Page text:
In their testimony before the Massachusetts Legislature on a bill similar to New York’s S. 618-C, experts from the Harvard Berkman Klein Center for Internet and Society testified that “Right to Repair” improves security in some critical ways:
1) Security that depends on no one understanding how things work is a faulty model.
“Opening the Right to Repair to third parties and device owners will have the overall effect of enhancing security, rather than compromising it … if the security of a product relies only on nobody knowing how it works, then it is much less likely to be effective. This is known as “Security through obscurity”, and this concept is key to motivating more transparency in the implementation of security in the systems upon which our lives and society rely.
2) Transparency help to fix flaws.
“... the more transparent a system’s design is, the higher quality it can become, since it can be reviewed and audited by third parties, and proactively improved.”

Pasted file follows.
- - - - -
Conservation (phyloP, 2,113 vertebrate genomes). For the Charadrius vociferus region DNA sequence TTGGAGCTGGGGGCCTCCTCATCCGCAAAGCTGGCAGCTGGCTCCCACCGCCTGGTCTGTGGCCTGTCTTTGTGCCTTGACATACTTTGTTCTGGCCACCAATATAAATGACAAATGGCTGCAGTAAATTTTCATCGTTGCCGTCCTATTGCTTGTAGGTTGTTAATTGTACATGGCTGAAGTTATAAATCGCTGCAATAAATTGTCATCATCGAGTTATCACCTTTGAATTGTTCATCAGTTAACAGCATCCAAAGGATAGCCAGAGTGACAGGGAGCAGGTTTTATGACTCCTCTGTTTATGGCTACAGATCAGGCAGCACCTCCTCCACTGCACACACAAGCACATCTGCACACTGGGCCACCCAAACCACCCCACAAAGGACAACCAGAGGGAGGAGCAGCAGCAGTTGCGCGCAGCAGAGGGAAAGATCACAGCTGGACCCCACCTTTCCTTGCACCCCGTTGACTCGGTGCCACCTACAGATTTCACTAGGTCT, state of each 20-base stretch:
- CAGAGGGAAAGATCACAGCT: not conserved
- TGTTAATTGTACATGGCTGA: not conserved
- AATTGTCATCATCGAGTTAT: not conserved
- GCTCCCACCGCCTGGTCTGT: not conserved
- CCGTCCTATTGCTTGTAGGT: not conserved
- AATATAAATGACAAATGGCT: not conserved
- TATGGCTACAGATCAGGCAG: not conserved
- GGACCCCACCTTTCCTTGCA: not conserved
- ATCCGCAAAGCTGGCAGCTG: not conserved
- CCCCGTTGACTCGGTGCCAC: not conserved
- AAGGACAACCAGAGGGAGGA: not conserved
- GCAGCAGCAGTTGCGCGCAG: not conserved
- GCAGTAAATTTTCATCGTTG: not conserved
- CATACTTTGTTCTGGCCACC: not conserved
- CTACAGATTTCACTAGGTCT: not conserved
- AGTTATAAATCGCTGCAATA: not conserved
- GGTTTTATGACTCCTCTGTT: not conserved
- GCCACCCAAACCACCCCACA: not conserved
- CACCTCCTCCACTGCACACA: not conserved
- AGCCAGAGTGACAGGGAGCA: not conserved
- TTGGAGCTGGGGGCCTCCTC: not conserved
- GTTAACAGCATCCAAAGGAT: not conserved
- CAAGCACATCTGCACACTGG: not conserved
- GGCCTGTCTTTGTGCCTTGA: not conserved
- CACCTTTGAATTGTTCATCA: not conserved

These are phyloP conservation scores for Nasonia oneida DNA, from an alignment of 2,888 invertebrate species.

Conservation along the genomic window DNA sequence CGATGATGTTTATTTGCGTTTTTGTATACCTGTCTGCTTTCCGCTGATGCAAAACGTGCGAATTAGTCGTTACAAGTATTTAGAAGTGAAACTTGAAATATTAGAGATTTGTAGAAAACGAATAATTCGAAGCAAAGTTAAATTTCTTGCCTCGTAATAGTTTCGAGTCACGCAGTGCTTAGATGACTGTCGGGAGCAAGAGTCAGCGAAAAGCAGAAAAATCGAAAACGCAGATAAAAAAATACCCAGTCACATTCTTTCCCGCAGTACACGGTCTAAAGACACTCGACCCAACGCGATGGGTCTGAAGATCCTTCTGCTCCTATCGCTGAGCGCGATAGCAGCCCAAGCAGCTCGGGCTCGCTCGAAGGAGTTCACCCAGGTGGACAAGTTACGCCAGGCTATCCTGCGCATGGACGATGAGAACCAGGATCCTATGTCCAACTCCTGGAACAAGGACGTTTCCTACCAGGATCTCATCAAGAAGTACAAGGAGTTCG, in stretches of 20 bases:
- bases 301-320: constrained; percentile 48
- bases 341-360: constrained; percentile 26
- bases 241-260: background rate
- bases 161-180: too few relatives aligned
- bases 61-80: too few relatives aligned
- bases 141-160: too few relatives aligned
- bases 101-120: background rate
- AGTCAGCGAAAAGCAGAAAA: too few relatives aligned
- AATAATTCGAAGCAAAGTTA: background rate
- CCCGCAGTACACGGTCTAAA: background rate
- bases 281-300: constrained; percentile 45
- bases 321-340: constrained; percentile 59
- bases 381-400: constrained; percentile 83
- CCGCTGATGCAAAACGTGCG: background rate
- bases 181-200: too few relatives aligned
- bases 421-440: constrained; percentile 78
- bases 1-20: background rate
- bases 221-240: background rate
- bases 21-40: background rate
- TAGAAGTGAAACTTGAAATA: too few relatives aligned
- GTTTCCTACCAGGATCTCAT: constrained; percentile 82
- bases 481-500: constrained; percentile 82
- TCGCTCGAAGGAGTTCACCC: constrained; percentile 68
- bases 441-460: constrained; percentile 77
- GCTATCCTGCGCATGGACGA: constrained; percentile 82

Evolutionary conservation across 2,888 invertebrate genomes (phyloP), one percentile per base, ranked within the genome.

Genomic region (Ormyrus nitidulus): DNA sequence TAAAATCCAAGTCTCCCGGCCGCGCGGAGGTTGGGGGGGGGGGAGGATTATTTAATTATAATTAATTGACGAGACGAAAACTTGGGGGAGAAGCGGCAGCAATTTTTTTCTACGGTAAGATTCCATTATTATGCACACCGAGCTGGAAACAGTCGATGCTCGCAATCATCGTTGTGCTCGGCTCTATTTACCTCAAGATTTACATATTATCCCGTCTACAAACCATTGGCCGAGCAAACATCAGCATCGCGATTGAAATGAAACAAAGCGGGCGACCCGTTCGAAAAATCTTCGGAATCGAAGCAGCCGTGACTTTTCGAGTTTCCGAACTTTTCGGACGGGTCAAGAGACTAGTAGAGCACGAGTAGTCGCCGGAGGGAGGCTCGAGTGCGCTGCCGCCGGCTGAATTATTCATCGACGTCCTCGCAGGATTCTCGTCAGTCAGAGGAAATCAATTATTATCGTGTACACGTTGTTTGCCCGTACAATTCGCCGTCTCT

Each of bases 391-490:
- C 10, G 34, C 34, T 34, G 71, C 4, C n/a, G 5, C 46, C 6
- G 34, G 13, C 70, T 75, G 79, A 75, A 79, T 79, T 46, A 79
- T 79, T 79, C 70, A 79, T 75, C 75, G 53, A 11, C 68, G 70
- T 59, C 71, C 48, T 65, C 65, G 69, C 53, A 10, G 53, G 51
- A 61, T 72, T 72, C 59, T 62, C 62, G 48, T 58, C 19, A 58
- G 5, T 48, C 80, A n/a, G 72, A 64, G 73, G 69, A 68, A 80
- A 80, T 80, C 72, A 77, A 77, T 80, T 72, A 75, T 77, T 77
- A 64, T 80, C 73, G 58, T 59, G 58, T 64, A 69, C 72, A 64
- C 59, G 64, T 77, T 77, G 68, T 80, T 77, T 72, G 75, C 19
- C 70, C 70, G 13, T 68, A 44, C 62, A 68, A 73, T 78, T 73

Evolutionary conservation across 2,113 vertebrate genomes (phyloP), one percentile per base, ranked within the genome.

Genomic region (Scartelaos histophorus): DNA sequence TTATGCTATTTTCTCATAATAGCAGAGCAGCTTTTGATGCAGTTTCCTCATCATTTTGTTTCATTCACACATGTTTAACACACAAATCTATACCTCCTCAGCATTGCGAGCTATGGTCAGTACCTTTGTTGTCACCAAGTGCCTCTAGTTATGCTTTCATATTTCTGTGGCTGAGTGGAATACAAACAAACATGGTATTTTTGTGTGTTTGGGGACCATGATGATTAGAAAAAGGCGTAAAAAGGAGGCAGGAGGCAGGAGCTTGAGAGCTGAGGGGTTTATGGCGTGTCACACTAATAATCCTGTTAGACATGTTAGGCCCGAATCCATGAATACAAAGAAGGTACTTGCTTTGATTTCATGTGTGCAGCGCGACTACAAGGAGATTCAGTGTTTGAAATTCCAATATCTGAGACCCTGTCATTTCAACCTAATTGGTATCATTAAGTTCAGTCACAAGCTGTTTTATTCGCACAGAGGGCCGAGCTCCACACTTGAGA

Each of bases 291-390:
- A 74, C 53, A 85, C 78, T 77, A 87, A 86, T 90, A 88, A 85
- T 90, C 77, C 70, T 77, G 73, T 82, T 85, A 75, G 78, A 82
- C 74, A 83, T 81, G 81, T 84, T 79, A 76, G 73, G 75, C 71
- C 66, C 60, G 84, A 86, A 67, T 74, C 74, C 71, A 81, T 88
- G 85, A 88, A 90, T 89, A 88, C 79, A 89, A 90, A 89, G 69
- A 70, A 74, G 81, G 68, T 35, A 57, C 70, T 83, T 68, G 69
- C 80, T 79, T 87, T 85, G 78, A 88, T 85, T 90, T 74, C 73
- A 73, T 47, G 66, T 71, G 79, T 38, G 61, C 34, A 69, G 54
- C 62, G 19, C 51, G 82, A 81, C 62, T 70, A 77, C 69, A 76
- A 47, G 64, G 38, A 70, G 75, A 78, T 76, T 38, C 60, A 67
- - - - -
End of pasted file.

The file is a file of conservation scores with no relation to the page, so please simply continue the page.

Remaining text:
3) More user control helps identify weak links in complicated systems, like those of hospitals or governments.
“We must consider the economic, emotional and physical toll that not being in control of the tools we use, and being made vulnerable to their malfunction, or third-party abuse of them, can take. Further, while device manufacturers may be able to offer state-of-the-art security for their latest models, devices rarely operate in isolation. Any system is only secure as its weakest link.”
4) Repair helps improve security for older products.
“The true key to security in a connected age is keeping a device updated, patched with the latest fixes, for the full lifespan of the device. When device manufacturers discontinue support for devices, either through planned obsolescence or because the company ceases to exist, this creates critical security holes that require third-party involvement. While there is little profit motive in this, it is essential that it happens, whether by legal requirement, or communities of willing users.”
Testimony from Rachel Kalmar and Nathanial Freitas. The full version of the testimony is avilable here.